Like many Canadians, Bluma Appel was moved by the courage of the nurses who fought to contain the SARS epidemic of 2003 – and was saddened by the deaths the disease caused. Now Appel, a social activist and philanthropist, has given $350,000 to help fund a state-of-the-art training lab at the University of Toronto’s Faculty of Nursing.
Appel says her gift reflects a personal commitment to Canadian nurses and an appreciation for their work on the front line with patients. “I became very interested in nursing during the SARS epidemic,” says Appel. “So many nurses got sick, and some even died because they were taking care of sick patients. My friend Jeannie Butler, who is a nurse and a very good friend of the faculty, says better training with infectious disease control will help save lives.”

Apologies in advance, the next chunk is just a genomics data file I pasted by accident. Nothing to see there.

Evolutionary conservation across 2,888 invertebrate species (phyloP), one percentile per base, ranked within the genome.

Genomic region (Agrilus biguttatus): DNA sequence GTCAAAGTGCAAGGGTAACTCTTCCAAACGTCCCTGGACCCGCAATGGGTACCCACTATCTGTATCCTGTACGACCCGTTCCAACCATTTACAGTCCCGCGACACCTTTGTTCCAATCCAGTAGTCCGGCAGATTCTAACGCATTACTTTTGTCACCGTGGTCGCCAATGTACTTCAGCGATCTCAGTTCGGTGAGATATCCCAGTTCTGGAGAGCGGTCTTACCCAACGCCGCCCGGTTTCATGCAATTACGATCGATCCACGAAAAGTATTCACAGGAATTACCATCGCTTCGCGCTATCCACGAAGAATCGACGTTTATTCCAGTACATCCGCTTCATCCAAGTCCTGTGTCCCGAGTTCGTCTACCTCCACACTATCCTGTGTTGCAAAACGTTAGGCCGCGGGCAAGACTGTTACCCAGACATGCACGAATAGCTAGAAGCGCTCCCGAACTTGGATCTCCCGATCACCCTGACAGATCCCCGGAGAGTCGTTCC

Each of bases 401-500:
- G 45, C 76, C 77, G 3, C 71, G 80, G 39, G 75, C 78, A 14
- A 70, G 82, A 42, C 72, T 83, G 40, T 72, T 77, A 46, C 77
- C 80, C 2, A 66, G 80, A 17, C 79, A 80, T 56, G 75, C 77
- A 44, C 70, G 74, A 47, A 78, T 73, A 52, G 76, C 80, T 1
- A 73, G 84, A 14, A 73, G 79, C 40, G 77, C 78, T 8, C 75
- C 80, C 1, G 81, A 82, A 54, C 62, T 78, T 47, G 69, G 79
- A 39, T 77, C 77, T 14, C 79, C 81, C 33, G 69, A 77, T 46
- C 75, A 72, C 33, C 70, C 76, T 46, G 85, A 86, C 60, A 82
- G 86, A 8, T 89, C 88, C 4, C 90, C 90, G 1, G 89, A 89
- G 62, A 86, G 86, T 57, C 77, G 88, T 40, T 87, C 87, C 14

The training lab is located in the newly renovated home of the Faculty of Nursing at 155 College Street. The facility opened in January, and contains an isolation room for infectious disease training – the only one of its kind in Canada.
Appel says it is particularly important to support training for health-care workers now, as nurses will play a crucial role in the event of a global influenza pandemic. “I think nursing is the most underappreciated profession,” she says. “Nurses have great courage and commitment.” Appel and Butler are now in the preliminary stages of developing a new fundraising campaign for the faculty called “The Flight of 1,000 Nightingales.”